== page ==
Jay F. Honeycutt
Jay F. Honeycutt
|Residence||Cocoa Beach, Florida|
|Alma mater||Pineville High School (Louisiana)|
University of Louisiana at Lafayette
|Spouse(s)||Peggy Honeycutt, four children|
Jay F. Honeycutt became the director of NASA's John F. Kennedy Space Center effective January 22, 1995. From 1989 to 1995, he was the director of Shuttle Management and Operations at the Kennedy Space Center. He was appointed director of the Space Center by NASA Administrator Daniel Goldin. Honeycutt was responsible for engineering management and technical direction of pre-flight, launch, landing and recovery activities for Space shuttle vehicles.
Honeycutt began his Government career at Redstone Arsenal in Huntsville, Alabama, as an engineer in 1960. He began his NASA career at the Johnson Space Center (JSC), Houston, Texas, in 1966 as an engineer in Flight Operations for the Apollo Program. Honeycutt subsequently served in several key positions in Flight Operations until 1988.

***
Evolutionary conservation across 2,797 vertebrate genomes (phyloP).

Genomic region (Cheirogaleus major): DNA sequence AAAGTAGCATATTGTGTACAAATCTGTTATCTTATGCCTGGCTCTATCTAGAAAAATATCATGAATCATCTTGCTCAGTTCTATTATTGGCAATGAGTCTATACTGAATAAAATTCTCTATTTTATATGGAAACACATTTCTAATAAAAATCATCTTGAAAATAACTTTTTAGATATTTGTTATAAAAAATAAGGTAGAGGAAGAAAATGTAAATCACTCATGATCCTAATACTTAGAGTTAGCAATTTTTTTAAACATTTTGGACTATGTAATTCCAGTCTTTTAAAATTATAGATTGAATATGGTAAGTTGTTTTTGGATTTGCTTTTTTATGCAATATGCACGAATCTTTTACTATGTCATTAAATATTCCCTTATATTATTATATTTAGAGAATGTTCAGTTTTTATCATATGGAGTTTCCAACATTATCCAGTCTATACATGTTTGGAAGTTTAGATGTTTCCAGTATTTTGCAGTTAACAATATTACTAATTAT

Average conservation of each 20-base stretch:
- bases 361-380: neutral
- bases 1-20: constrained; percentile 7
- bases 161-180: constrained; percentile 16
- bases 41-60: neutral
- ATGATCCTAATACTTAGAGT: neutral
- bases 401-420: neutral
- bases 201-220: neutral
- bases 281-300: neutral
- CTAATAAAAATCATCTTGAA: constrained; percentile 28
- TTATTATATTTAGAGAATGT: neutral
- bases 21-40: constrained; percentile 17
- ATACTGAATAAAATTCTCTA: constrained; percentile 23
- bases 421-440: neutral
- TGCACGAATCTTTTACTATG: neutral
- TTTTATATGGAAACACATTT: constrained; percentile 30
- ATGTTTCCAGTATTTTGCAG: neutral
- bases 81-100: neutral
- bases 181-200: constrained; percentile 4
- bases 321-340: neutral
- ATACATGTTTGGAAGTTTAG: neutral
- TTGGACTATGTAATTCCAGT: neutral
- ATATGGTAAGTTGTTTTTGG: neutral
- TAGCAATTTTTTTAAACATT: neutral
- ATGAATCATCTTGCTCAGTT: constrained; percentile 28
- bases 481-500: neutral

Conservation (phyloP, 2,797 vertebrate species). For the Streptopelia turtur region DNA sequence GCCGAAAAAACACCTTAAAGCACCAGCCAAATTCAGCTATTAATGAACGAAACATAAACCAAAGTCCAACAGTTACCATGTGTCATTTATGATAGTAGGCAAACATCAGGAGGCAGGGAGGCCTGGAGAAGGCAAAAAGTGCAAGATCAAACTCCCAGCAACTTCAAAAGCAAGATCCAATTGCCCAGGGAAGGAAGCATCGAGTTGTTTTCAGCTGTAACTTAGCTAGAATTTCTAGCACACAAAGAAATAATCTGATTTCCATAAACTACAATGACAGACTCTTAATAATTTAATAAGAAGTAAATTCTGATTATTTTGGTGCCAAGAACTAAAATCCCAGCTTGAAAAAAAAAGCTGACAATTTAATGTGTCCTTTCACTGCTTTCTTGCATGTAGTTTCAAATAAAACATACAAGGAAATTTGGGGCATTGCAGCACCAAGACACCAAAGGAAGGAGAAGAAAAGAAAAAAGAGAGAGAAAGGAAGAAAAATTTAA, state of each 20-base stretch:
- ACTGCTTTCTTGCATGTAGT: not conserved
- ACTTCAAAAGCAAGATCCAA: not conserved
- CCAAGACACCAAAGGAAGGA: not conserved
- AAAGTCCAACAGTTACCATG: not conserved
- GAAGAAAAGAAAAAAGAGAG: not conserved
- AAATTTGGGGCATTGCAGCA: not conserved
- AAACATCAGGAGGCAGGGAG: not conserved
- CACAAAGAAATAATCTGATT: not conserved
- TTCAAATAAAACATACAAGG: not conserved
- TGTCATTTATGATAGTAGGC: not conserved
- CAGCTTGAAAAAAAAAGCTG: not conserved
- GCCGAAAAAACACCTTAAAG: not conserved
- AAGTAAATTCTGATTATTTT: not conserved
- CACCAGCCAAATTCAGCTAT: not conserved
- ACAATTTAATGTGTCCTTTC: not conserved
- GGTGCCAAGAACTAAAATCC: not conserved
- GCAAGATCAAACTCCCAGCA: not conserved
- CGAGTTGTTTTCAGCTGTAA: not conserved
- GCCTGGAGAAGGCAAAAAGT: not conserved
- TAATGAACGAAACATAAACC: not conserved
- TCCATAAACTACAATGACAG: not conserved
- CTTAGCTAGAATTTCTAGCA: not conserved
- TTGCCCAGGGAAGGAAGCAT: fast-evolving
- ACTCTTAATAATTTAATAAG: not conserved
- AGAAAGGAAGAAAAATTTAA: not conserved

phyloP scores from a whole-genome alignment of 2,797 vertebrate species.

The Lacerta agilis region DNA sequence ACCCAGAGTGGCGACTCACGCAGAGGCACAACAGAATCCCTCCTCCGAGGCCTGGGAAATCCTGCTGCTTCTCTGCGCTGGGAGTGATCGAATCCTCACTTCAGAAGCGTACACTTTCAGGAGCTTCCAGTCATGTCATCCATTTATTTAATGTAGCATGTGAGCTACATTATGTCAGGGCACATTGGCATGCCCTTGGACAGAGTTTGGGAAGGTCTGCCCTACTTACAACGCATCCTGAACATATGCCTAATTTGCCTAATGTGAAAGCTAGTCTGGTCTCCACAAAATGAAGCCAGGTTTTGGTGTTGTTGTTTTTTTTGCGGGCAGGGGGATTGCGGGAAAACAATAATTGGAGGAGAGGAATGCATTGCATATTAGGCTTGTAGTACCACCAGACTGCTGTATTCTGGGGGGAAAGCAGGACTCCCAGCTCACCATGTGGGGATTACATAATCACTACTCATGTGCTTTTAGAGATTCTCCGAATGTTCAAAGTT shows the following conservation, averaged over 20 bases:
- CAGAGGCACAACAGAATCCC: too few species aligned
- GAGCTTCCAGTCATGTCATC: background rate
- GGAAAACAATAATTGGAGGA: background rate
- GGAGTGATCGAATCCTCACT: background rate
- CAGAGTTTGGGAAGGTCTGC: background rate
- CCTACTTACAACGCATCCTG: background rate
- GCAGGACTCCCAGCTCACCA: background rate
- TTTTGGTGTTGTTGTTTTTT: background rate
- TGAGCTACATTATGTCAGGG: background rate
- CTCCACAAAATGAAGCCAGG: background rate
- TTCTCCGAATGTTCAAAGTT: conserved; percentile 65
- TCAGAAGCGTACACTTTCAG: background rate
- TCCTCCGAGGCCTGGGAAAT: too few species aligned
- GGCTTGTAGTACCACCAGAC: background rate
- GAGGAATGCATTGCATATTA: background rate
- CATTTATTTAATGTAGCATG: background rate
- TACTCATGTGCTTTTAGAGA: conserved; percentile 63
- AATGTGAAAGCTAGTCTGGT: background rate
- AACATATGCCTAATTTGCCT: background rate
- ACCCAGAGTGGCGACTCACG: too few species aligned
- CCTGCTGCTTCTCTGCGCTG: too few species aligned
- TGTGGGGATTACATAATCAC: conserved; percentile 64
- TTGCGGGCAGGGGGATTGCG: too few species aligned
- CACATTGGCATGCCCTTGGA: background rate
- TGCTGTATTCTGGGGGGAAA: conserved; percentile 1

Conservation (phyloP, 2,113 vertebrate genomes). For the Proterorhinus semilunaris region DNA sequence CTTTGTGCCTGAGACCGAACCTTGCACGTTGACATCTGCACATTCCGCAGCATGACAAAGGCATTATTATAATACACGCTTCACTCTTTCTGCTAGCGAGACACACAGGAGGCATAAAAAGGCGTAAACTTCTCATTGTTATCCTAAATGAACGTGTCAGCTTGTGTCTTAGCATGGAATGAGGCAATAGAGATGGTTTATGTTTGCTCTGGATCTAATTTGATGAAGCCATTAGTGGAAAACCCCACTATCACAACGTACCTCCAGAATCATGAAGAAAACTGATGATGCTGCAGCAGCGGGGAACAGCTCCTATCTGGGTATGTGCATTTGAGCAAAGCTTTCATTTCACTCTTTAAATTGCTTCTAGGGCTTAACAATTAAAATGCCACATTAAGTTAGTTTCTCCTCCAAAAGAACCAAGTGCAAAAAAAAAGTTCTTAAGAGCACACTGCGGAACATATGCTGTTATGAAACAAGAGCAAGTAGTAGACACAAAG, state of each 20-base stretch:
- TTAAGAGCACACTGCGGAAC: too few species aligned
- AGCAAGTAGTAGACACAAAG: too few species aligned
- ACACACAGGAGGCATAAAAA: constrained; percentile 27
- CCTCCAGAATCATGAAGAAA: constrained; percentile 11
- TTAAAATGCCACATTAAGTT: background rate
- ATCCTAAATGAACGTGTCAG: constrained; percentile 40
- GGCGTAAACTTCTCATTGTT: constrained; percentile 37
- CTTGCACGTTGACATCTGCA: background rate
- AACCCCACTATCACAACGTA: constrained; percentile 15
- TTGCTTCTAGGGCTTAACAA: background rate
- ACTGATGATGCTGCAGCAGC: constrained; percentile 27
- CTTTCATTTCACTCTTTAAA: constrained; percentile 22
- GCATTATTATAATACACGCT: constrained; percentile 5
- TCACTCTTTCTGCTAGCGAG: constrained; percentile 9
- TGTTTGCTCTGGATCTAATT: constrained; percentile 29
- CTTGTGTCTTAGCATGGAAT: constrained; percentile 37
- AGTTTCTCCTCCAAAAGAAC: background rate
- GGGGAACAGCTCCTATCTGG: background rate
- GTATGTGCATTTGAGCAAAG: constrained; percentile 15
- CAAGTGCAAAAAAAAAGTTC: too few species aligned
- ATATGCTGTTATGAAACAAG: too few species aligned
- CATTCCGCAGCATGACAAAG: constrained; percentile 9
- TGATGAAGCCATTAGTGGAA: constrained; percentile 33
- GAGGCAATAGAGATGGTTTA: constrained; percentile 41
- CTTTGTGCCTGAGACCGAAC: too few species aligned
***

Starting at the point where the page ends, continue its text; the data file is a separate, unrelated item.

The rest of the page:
In 1981 Honeycutt served as technical assistant to the associate administrator for the Space Transportation System, NASA Headquarters. From 1982 to 1986, he served in management positions in the Space Shuttle Program Office at JSC.
From 1986-1987, he was special assistant to the associate administrator for Space Flight, and coordinated Presidential Commission and Congressional activities relative to the Challenger accident. Honeycutt served as deputy manager, NSTS Program Office, NASA Headquarters, from 1987 to 1989.
Honeycutt was born May 7, 1937, in Jena in La Salle Parish in North Louisiana. He graduated in 1955 from Pineville High School in Pineville in Rapides Parish in Central Louisiana. He obtained a Bachelor of Science in electrical engineering from the University of Louisiana at Lafayette, then known as the University of Southwestern Louisiana in Lafayette.
Among the significant awards Honeycutt has earned are: Exceptional Service Medal, April 1974; Special Achievement Award, February 1978 and July 1982; NASA Outstanding Leadership Medal, February 1988 and April 1995; NASA Exceptional Service Medal, December 1988; NASA Equal Employment Opportunity Award, March 1993; Meritorious Executive Presidential Rank Award, 1993.
- This article incorporates public domain text from NASA